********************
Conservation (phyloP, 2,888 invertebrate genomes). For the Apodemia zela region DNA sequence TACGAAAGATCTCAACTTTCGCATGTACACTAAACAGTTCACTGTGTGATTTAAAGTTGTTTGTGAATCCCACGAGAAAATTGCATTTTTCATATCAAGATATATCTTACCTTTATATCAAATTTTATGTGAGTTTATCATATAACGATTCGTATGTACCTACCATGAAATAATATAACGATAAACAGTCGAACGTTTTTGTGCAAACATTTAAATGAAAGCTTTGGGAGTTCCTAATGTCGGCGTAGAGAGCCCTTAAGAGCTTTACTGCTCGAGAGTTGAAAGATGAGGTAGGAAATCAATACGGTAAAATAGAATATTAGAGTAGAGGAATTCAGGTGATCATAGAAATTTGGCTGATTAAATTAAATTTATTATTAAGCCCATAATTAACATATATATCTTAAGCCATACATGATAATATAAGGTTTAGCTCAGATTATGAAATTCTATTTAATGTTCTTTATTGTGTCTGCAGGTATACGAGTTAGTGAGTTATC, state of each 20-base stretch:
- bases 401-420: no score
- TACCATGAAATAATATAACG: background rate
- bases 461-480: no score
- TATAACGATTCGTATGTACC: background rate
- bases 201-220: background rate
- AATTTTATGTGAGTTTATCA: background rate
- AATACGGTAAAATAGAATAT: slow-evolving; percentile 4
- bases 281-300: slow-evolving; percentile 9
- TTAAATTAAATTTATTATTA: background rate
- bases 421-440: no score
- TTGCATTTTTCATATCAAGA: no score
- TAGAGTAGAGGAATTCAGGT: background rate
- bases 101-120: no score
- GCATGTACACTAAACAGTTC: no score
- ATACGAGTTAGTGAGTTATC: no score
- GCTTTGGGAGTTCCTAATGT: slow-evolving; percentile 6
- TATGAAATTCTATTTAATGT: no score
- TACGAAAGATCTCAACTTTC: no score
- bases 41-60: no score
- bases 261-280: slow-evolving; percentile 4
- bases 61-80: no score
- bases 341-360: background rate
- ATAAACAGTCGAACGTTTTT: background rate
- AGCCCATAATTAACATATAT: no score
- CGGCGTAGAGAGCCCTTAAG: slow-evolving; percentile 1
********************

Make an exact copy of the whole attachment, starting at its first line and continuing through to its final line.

Conservation (phyloP, 2,888 invertebrate genomes). For the Apodemia zela region DNA sequence TACGAAAGATCTCAACTTTCGCATGTACACTAAACAGTTCACTGTGTGATTTAAAGTTGTTTGTGAATCCCACGAGAAAATTGCATTTTTCATATCAAGATATATCTTACCTTTATATCAAATTTTATGTGAGTTTATCATATAACGATTCGTATGTACCTACCATGAAATAATATAACGATAAACAGTCGAACGTTTTTGTGCAAACATTTAAATGAAAGCTTTGGGAGTTCCTAATGTCGGCGTAGAGAGCCCTTAAGAGCTTTACTGCTCGAGAGTTGAAAGATGAGGTAGGAAATCAATACGGTAAAATAGAATATTAGAGTAGAGGAATTCAGGTGATCATAGAAATTTGGCTGATTAAATTAAATTTATTATTAAGCCCATAATTAACATATATATCTTAAGCCATACATGATAATATAAGGTTTAGCTCAGATTATGAAATTCTATTTAATGTTCTTTATTGTGTCTGCAGGTATACGAGTTAGTGAGTTATC, state of each 20-base stretch:
- bases 401-420: no score
- TACCATGAAATAATATAACG: background rate
- bases 461-480: no score
- TATAACGATTCGTATGTACC: background rate
- bases 201-220: background rate
- AATTTTATGTGAGTTTATCA: background rate
- AATACGGTAAAATAGAATAT: slow-evolving; percentile 4
- bases 281-300: slow-evolving; percentile 9
- TTAAATTAAATTTATTATTA: background rate
- bases 421-440: no score
- TTGCATTTTTCATATCAAGA: no score
- TAGAGTAGAGGAATTCAGGT: background rate
- bases 101-120: no score
- GCATGTACACTAAACAGTTC: no score
- ATACGAGTTAGTGAGTTATC: no score
- GCTTTGGGAGTTCCTAATGT: slow-evolving; percentile 6
- TATGAAATTCTATTTAATGT: no score
- TACGAAAGATCTCAACTTTC: no score
- bases 41-60: no score
- bases 261-280: slow-evolving; percentile 4
- bases 61-80: no score
- bases 341-360: background rate
- ATAAACAGTCGAACGTTTTT: background rate
- AGCCCATAATTAACATATAT: no score
- CGGCGTAGAGAGCCCTTAAG: slow-evolving; percentile 1